Arab League seeks terror designation for Houthi rebels after Abu Dhabi attacks

Yemen's rebels will commit more crimes if international community does not take a decisive stand, says UAE representative

Minister of State Khalifa Al Marar during an emergency meeting of the Arab League at its headquarters in Cairo on Sunday. AFP
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The Arab League on Sunday condemned the strikes on Abu Dhabi by Yemen’s Houthi rebel group and called on the international community to designate it a terrorist organisation.

The attacks constituted a “blatant breach” of international law and a “genuine threat to vital civilian installations, energy supplies and the stability of the world economy", the pan-Arab group said after a meeting in Cairo.

“They also pose a threat to regional peace and security and undermine national Arab security."

The emergency meeting was held at the level of permanent representatives and attended by UAE Minister of State Khalifa Al Marar.

The meeting came two days after the UN Security Council unanimously condemned the strikes as “heinous terrorist attacks” and called for the perpetrators to face justice.

The attacks on Monday caused explosions in fuel lorries and started a blaze near Abu Dhabi International Airport. They left three civilians dead and injured six more.

Yemen has been mired in violence since the Houthis ousted the internationally recognised government from the capital Sanaa in 2014. A Saudi Arabia-led coalition intervened the following year to restore the legitimate government. The war has spawned what the UN has described as the world's largest humanitarian crisis.

The Arab League on Sunday welcomed the UN Security Council statement and said the strikes had laid bare the “terrorist nature” of the Houthi rebels and exposed their aim of undermining regional peace and stability.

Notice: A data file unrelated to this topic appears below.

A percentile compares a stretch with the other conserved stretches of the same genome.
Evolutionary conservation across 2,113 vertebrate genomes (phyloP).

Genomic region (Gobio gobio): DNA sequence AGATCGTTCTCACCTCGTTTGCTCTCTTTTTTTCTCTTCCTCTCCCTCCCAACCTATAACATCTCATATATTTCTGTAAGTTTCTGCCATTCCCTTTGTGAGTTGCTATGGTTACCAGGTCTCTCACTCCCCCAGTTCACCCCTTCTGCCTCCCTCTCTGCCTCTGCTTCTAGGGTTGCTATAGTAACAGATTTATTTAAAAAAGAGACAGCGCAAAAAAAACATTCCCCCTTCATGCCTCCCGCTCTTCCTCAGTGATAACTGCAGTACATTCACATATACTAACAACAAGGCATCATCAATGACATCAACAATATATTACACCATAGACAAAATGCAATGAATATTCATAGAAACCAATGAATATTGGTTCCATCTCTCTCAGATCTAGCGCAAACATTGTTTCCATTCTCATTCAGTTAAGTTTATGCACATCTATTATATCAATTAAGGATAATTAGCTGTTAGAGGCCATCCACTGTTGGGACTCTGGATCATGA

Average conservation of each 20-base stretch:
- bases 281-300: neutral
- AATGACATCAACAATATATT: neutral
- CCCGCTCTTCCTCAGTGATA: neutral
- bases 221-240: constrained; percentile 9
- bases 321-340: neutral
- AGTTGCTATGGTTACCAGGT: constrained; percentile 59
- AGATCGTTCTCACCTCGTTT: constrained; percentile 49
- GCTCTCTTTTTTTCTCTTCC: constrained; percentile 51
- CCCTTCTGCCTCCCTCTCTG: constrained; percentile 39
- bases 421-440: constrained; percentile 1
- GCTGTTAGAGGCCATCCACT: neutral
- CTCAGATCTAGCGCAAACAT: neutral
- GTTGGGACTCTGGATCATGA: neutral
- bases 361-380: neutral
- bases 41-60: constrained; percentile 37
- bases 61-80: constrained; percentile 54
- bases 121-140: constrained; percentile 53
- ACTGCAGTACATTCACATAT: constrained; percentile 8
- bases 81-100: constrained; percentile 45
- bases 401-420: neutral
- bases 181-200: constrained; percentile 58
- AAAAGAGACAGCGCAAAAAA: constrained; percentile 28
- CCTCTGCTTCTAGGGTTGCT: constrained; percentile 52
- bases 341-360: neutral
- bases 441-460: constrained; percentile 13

Sunday’s meeting was led by Kuwait, the current chair of the pan-Arab organisation.

Addressing the meeting, Mr Al Marar warned the Houthi rebels would have a larger opportunity to commit more crimes in the region and against the Yemeni people if the international community did not take a “decisive” stand against them.

He said the UAE had the legal and moral right to defend itself.

“We cannot tolerate an environment plagued by terrorism,” he said.

The Houthi rebels, he said, could not have continued with their aggression had it not been for Iran’s support and arms supplies.

Last Monday, projectiles struck fuel tankers at Adnoc’s oil terminal in Mussaffah’s ICAD industrial area and started a blaze near Abu Dhabi International Airport.

Three people were killed and six injured.

The Houthis ousted the internationally recognised government from Yemen’s capital Sanaa in 2014. A Saudi-led coalition intervened the following year to restore the legitimate government.

Updated: January 24, 2022, 7:24 AM
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